Film review: Afterimage – Andrzej Wajda’s final film a worthy manifesto on artistic freedom
The godfather of Polish cinema bowed out with this biopic of the avant-garde painter Wladyslaw Strzeminski, who was persecuted by the Communists for his visionary approach to the arts
During a formidable career that spanned seven decades, filmmaker Andrzej Wajda won an Academy Award and the Palme D’Or, and is widely acknowledged as the godfather of Polish cinema. Shortly before his death last October, at the grand old age of 90, Wajda saw his final film, Afterimage, screened at the Toronto International Film Festival.
Ostensibly a biopic of Polish avant-garde painter Wladyslaw Strzeminski, the film serves also as Wajda’s parting manifesto on artistic freedom. Despite losing an arm and a leg in the first world war, Strzeminski continued to paint throughout his life, as well as teach fine arts at the Higher School of Plastic Arts in Lodz, where he was revered by students.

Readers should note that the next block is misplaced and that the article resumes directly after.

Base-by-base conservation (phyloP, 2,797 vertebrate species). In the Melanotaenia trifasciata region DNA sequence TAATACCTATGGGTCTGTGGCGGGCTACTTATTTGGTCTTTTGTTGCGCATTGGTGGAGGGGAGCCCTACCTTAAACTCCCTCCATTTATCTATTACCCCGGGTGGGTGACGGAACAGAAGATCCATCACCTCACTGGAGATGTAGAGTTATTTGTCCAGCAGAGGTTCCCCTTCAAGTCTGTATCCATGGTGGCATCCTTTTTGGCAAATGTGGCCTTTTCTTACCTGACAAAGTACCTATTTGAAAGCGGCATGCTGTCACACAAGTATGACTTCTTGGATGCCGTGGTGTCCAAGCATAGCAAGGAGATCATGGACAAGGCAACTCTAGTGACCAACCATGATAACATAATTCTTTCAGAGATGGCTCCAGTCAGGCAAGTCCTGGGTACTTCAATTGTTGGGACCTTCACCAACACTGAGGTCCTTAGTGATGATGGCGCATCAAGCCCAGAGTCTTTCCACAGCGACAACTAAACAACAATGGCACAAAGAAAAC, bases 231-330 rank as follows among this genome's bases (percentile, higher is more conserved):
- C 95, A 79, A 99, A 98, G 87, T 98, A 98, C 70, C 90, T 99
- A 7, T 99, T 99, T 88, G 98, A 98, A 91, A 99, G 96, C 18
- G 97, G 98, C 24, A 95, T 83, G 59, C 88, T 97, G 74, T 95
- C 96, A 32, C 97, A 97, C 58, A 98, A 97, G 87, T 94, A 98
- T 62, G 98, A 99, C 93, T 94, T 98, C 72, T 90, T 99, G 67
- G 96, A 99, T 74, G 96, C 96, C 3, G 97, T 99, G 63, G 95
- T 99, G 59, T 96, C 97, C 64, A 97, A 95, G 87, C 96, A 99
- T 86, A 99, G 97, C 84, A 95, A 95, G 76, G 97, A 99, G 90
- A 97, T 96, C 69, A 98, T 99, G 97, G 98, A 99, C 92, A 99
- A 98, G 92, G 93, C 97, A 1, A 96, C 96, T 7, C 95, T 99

A vocal supporter of artistic formalism and purity, Strzeminski suffered severe persecution from Poland’s pro-Communist coalition, as they forced a more literal, ideological doctrine on all means of artistic expression following the end of the second world war. Stripped of his position, privileges and power, Strzeminski fell into poverty and illness, ultimately succumbing to tuberculosis in 1952.
As Strzeminski, actor Boguslaw Linda gives a performance of incredible physicality and immense compassion, as he struggles to complete his thesis on “The Theory of Vision”, about the necessity for artistic formalism, while enduring ever-escalating persecution.
Perhaps inevitably, the film falls short of Wajda’s earlier masterpieces – like Kanal, Ashes and Diamonds or Man of Iron – in terms of scale. Nevertheless, Afterimage exudes an energy and clarity that elevate it above its familiar cold war setting, to serve as a worthy statement from a true master of the cinematic arts.
Afterimage opens on June 8
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